Gucci pledges $2.2 million towards coronavirus crisis relief efforts

Gucci has pledged to donate $2.2 million (£1.7 million) towards relief efforts during the coronavirus crisis.Since the outbreak began in Wuhan, China last December, there has been 550,000 reported cases around the world and approximately 24,900 deaths…

Gucci has pledged to donate $2.2 million (£1.7 million) towards relief efforts during the coronavirus crisis.

Since the outbreak began in Wuhan, China last December, there has been 550,000 reported cases around the world and approximately 24,900 deaths. At present, the U.S., France, and Spain are among the worst affected nations, while hospitals in Italy are being overwhelmed with an estimated 62,000 active cases.

In light of the Covid-19 pandemic, executives at Italian fashion house Gucci announced on Thursday that they will be donating $1.1 million (£897,000) to the Italian Civil Protection Department in aid of health services in Italy and another $1.1 million to the United Nations Foundation’s Covid-19 Solidarity Response Fund in support of the World Health Organization via Facebook’s $10 million Matching Fundraiser. Officials at the health groups are monitoring and collecting data on the spread of the virus to strengthen intensive care units across the world, supplying protection equipment to health personnel, and fast-tracking the creation of vaccines and therapies.

“Gucci has created a world, open and free: a Gucci global community,” creative director Alessandro Michele and chief executive officer Marco Bizzarri said in a joint statement. “We ask all of you to be the changemakers in this crisis, to stand together with us in the fight against the coronavirus. We are all in this together.”

Meanwhile, Valentino founders Valentino Garavani and Giancarlo Giammetti are contributing $1.1 million towards the newly established Columbus Covid 2 Hospital in Rome.

“In such a dramatic moment for the whole world, we wanted to give our contribution to win this crucial battle against this invisible, but terrible enemy,” they commented. “Our deepest gratitude goes to those women and men who are fighting night and day to save human lives in our hospitals.”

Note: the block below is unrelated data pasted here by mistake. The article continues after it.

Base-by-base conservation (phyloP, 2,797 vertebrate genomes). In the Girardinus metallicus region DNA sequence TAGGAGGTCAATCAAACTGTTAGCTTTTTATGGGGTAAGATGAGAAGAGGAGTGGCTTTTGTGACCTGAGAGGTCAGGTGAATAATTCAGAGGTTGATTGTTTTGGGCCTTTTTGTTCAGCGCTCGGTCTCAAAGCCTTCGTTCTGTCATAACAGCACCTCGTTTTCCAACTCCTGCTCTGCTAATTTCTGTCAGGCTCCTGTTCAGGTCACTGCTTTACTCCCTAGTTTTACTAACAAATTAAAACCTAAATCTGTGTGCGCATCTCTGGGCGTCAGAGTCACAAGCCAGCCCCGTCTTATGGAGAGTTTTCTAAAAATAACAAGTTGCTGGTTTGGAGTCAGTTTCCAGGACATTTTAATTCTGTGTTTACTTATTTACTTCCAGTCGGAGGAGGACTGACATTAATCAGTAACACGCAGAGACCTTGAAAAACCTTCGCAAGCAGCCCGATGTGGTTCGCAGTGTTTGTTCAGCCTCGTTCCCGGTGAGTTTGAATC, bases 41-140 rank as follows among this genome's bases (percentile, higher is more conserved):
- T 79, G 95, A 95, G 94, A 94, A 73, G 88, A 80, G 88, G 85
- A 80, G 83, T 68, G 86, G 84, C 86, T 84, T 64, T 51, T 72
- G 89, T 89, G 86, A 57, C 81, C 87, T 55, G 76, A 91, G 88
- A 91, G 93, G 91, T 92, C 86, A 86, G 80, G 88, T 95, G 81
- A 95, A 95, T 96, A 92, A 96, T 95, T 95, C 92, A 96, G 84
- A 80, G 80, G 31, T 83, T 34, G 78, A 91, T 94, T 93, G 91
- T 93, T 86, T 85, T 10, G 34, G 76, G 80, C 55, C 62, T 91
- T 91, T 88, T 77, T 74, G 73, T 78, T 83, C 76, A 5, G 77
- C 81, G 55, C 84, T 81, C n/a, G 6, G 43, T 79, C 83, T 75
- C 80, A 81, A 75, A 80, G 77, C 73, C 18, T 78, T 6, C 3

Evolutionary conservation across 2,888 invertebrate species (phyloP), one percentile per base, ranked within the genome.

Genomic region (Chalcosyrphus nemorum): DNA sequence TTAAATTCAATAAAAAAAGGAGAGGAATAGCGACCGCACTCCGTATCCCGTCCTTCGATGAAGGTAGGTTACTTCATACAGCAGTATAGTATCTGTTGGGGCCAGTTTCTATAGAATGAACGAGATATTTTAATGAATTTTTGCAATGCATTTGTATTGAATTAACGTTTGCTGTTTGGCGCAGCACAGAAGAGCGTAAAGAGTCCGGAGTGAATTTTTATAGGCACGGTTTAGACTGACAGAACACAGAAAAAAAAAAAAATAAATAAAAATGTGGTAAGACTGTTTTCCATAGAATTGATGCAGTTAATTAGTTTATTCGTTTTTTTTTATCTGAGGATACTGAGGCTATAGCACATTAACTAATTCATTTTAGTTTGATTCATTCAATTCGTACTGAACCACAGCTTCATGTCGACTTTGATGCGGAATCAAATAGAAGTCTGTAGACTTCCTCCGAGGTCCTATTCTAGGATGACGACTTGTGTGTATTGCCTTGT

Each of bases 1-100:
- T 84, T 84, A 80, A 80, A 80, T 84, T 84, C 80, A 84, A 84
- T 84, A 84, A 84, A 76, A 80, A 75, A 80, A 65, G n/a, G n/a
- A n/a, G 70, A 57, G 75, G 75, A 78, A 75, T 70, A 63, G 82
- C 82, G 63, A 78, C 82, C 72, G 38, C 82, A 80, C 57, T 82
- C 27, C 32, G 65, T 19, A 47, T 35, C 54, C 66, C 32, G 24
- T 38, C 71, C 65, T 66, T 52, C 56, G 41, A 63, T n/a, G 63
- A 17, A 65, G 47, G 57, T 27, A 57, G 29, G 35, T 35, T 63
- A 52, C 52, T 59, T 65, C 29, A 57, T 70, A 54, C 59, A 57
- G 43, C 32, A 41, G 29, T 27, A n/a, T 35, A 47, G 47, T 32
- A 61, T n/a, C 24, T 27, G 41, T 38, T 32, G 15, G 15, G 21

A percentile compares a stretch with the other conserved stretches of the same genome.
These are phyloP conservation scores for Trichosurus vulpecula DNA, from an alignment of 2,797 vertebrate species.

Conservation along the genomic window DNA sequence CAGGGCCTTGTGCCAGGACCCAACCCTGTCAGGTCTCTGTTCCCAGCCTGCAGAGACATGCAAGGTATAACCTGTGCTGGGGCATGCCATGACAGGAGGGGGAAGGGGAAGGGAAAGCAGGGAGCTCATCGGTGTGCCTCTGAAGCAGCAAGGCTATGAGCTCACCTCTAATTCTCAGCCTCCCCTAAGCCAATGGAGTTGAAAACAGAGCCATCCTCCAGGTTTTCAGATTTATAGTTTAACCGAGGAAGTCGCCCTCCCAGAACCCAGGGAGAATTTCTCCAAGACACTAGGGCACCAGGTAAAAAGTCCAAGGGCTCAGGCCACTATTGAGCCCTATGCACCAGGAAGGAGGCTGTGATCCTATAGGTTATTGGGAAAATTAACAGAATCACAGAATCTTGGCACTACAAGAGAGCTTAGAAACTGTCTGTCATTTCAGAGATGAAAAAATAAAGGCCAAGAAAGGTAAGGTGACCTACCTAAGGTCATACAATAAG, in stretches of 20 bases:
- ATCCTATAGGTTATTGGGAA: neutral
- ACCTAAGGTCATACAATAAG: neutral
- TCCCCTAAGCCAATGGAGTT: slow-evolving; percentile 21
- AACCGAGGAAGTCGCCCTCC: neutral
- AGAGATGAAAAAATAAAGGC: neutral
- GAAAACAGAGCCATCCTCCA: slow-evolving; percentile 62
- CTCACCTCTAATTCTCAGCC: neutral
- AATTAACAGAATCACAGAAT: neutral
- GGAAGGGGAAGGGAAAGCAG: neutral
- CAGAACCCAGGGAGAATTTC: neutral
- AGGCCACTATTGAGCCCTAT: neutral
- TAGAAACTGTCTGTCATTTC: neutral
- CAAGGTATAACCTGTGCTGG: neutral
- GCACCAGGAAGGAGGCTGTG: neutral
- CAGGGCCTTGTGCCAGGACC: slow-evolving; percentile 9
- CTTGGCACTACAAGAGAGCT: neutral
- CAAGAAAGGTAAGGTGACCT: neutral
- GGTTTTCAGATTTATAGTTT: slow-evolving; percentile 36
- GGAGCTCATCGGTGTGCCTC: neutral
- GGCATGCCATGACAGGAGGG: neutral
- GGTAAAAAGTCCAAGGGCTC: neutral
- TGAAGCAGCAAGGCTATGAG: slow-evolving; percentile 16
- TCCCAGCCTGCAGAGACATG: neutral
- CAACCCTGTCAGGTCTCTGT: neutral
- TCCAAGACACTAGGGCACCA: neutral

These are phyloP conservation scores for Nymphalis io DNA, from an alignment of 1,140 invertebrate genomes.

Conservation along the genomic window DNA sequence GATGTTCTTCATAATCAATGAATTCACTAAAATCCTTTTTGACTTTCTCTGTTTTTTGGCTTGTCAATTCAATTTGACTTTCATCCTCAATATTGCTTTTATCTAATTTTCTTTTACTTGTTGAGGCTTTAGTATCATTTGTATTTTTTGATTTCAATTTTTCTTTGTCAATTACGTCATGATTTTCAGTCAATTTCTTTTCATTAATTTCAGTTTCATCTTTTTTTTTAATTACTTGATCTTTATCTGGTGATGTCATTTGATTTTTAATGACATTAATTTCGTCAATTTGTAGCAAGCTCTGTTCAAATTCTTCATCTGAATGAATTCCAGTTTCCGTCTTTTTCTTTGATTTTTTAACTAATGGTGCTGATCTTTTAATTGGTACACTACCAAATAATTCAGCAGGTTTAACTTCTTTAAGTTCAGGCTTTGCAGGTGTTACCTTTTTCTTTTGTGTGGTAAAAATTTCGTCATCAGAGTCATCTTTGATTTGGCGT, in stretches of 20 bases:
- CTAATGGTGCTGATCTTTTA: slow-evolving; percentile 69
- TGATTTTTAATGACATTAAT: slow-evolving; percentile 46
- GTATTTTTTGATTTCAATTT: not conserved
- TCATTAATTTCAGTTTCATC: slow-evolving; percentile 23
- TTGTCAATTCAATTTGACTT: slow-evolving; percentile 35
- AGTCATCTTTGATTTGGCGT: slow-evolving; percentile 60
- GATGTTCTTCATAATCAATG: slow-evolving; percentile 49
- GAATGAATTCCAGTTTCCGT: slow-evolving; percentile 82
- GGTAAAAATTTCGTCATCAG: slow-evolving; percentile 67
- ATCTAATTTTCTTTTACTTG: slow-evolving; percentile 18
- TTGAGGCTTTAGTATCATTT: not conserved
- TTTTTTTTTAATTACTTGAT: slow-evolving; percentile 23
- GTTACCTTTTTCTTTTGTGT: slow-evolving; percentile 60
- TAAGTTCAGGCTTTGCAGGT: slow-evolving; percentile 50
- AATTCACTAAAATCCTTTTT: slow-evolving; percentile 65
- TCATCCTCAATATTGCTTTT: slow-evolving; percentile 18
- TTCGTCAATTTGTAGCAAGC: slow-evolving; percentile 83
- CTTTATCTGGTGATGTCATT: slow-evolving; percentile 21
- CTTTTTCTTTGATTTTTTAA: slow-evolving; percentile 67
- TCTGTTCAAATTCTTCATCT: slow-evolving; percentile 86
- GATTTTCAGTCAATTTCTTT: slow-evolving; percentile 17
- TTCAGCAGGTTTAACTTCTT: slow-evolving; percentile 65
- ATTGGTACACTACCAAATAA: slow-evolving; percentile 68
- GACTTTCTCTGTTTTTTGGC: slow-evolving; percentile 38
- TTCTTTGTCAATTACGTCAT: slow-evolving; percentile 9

Other major Italian fashion brands to pledge contributions towards the crisis include Dolce & Gabbana, Giorgio Armani, and Versace.

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Valentino and Diane von Furstenberg pay tribute to designer Emanuel Ungaro

Valentino Garavani and Diane von Furstenberg have paid tribute to French designer Emanuel Ungaro following his death. The fashion star, who founded his eponymous couture house in 1965 and retired from it in 2004, died in Paris, France at the age of 86…

Valentino Garavani and Diane von Furstenberg have paid tribute to French designer Emanuel Ungaro following his death.

The fashion star, who founded his eponymous couture house in 1965 and retired from it in 2004, died in Paris, France at the age of 86 on Saturday. A number of his fellow designers subsequently paid tribute, with Garavani describing him as a “great and generous friend” to WWD.

“Always with a smile and with a kindness very rare in this fashion world. His colours, his draping and the fantasy he put in every dress, deserve a very important place in the history of fashion,” he praised.

Von Furstenberg told the publication Ungaro’s death was “a very sad thing” and added, “Ungaro reminds me of my youth…of happy, sexy printed dresses,” while Alber Elbaz said he “knew him, adored him and loved him”.

Milliner Stephen Jones paid tribute via Instagram by sharing a photo of one of their collaborations and writing in the caption, “So sad to hear of the passing of the magnificent #emanuelungaro @emanuelungaroparis. To work with him was extraordinary.”

Model Marisa Berenson shared a throwback image of Ungaro fitting her in a dress and described him as a “beautiful, refined and generous man”.

“He was one of the greatest designers of his generation and will go down in fashion history,” she continued. “Thank you dear Emanuel for having been the friend that you were, you are in my thoughts and in my heart.”

Ungaro, who was born in Aix-en-Provence, France, in 1933, got his start in fashion by working as an assistant to a Sicilian tailor. He then spent six years learning from legendary Spanish designer Cristobal Balenciaga before creating his own fashion house in Paris.

He quickly became a success with his feminine designs, colourful draping, and bold prints, with one of his first clients being former U.S. First Lady Jacqueline Kennedy Onassis.

Notable creative directors of the Emanuel Ungaro brand have included Giambattista Valli, Peter Dundas, Giles Deacon, and Fausto Puglisi.

Ungaro is survived by his wife, Laura, and a daughter, Cosima.